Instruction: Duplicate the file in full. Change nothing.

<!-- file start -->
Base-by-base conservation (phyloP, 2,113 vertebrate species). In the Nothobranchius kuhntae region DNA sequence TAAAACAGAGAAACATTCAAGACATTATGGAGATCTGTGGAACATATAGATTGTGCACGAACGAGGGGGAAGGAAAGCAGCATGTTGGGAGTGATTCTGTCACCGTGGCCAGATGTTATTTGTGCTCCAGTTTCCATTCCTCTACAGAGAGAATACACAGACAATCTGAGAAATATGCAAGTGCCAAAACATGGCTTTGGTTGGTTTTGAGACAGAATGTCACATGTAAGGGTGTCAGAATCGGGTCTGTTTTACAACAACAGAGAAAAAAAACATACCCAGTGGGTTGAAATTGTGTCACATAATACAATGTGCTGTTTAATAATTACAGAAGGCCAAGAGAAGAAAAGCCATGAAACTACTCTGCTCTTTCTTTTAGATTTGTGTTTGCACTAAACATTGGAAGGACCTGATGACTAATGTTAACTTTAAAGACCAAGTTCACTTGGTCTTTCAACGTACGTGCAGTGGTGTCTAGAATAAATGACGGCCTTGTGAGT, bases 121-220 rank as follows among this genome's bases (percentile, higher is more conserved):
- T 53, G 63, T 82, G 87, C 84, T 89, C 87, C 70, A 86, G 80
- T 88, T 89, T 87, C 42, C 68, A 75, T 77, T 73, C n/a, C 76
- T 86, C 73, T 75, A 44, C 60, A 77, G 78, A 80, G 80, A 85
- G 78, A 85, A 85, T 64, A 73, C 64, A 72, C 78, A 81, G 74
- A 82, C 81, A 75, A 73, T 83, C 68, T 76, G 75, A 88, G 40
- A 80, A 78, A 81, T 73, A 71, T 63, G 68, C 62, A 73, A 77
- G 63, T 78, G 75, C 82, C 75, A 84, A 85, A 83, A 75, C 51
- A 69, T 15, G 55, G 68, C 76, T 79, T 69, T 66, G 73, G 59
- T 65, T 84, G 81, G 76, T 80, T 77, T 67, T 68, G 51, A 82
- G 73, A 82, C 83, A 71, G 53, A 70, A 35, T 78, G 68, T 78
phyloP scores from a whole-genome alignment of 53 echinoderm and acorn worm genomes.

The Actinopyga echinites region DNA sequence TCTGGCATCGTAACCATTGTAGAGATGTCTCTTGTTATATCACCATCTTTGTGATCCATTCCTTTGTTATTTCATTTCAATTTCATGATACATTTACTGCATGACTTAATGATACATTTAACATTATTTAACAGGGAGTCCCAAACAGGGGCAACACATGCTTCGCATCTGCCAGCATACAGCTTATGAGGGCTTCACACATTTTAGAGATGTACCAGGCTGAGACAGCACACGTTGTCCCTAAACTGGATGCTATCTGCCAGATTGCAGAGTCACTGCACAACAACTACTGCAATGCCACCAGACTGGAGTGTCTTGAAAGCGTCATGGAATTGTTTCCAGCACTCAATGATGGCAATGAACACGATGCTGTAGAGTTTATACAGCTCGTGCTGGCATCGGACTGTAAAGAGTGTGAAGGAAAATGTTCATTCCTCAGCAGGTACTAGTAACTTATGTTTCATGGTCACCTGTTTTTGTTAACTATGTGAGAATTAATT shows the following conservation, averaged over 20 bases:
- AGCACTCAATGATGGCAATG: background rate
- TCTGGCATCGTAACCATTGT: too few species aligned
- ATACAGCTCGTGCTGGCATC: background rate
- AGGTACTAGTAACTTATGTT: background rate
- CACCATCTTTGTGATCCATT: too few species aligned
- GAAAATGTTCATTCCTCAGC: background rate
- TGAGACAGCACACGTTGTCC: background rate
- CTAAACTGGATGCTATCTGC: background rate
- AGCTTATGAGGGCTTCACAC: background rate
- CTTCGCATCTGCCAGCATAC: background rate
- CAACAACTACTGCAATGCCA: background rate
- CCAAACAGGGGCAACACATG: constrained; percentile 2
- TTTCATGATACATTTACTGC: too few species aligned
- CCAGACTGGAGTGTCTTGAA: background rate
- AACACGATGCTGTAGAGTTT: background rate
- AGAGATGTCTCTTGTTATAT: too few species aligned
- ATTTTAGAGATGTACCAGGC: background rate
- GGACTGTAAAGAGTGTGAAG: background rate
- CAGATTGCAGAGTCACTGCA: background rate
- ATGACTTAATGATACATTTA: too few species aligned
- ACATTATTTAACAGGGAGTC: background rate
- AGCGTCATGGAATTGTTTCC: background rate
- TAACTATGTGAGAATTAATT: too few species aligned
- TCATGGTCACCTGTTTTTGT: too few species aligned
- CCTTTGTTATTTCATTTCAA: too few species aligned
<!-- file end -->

Base-by-base conservation (phyloP, 2,113 vertebrate species). In the Nothobranchius kuhntae region DNA sequence TAAAACAGAGAAACATTCAAGACATTATGGAGATCTGTGGAACATATAGATTGTGCACGAACGAGGGGGAAGGAAAGCAGCATGTTGGGAGTGATTCTGTCACCGTGGCCAGATGTTATTTGTGCTCCAGTTTCCATTCCTCTACAGAGAGAATACACAGACAATCTGAGAAATATGCAAGTGCCAAAACATGGCTTTGGTTGGTTTTGAGACAGAATGTCACATGTAAGGGTGTCAGAATCGGGTCTGTTTTACAACAACAGAGAAAAAAAACATACCCAGTGGGTTGAAATTGTGTCACATAATACAATGTGCTGTTTAATAATTACAGAAGGCCAAGAGAAGAAAAGCCATGAAACTACTCTGCTCTTTCTTTTAGATTTGTGTTTGCACTAAACATTGGAAGGACCTGATGACTAATGTTAACTTTAAAGACCAAGTTCACTTGGTCTTTCAACGTACGTGCAGTGGTGTCTAGAATAAATGACGGCCTTGTGAGT, bases 121-220 rank as follows among this genome's bases (percentile, higher is more conserved):
- T 53, G 63, T 82, G 87, C 84, T 89, C 87, C 70, A 86, G 80
- T 88, T 89, T 87, C 42, C 68, A 75, T 77, T 73, C n/a, C 76
- T 86, C 73, T 75, A 44, C 60, A 77, G 78, A 80, G 80, A 85
- G 78, A 85, A 85, T 64, A 73, C 64, A 72, C 78, A 81, G 74
- A 82, C 81, A 75, A 73, T 83, C 68, T 76, G 75, A 88, G 40
- A 80, A 78, A 81, T 73, A 71, T 63, G 68, C 62, A 73, A 77
- G 63, T 78, G 75, C 82, C 75, A 84, A 85, A 83, A 75, C 51
- A 69, T 15, G 55, G 68, C 76, T 79, T 69, T 66, G 73, G 59
- T 65, T 84, G 81, G 76, T 80, T 77, T 67, T 68, G 51, A 82
- G 73, A 82, C 83, A 71, G 53, A 70, A 35, T 78, G 68, T 78
phyloP scores from a whole-genome alignment of 53 echinoderm and acorn worm genomes.

The Actinopyga echinites region DNA sequence TCTGGCATCGTAACCATTGTAGAGATGTCTCTTGTTATATCACCATCTTTGTGATCCATTCCTTTGTTATTTCATTTCAATTTCATGATACATTTACTGCATGACTTAATGATACATTTAACATTATTTAACAGGGAGTCCCAAACAGGGGCAACACATGCTTCGCATCTGCCAGCATACAGCTTATGAGGGCTTCACACATTTTAGAGATGTACCAGGCTGAGACAGCACACGTTGTCCCTAAACTGGATGCTATCTGCCAGATTGCAGAGTCACTGCACAACAACTACTGCAATGCCACCAGACTGGAGTGTCTTGAAAGCGTCATGGAATTGTTTCCAGCACTCAATGATGGCAATGAACACGATGCTGTAGAGTTTATACAGCTCGTGCTGGCATCGGACTGTAAAGAGTGTGAAGGAAAATGTTCATTCCTCAGCAGGTACTAGTAACTTATGTTTCATGGTCACCTGTTTTTGTTAACTATGTGAGAATTAATT shows the following conservation, averaged over 20 bases:
- AGCACTCAATGATGGCAATG: background rate
- TCTGGCATCGTAACCATTGT: too few species aligned
- ATACAGCTCGTGCTGGCATC: background rate
- AGGTACTAGTAACTTATGTT: background rate
- CACCATCTTTGTGATCCATT: too few species aligned
- GAAAATGTTCATTCCTCAGC: background rate
- TGAGACAGCACACGTTGTCC: background rate
- CTAAACTGGATGCTATCTGC: background rate
- AGCTTATGAGGGCTTCACAC: background rate
- CTTCGCATCTGCCAGCATAC: background rate
- CAACAACTACTGCAATGCCA: background rate
- CCAAACAGGGGCAACACATG: constrained; percentile 2
- TTTCATGATACATTTACTGC: too few species aligned
- CCAGACTGGAGTGTCTTGAA: background rate
- AACACGATGCTGTAGAGTTT: background rate
- AGAGATGTCTCTTGTTATAT: too few species aligned
- ATTTTAGAGATGTACCAGGC: background rate
- GGACTGTAAAGAGTGTGAAG: background rate
- CAGATTGCAGAGTCACTGCA: background rate
- ATGACTTAATGATACATTTA: too few species aligned
- ACATTATTTAACAGGGAGTC: background rate
- AGCGTCATGGAATTGTTTCC: background rate
- TAACTATGTGAGAATTAATT: too few species aligned
- TCATGGTCACCTGTTTTTGT: too few species aligned
- CCTTTGTTATTTCATTTCAA: too few species aligned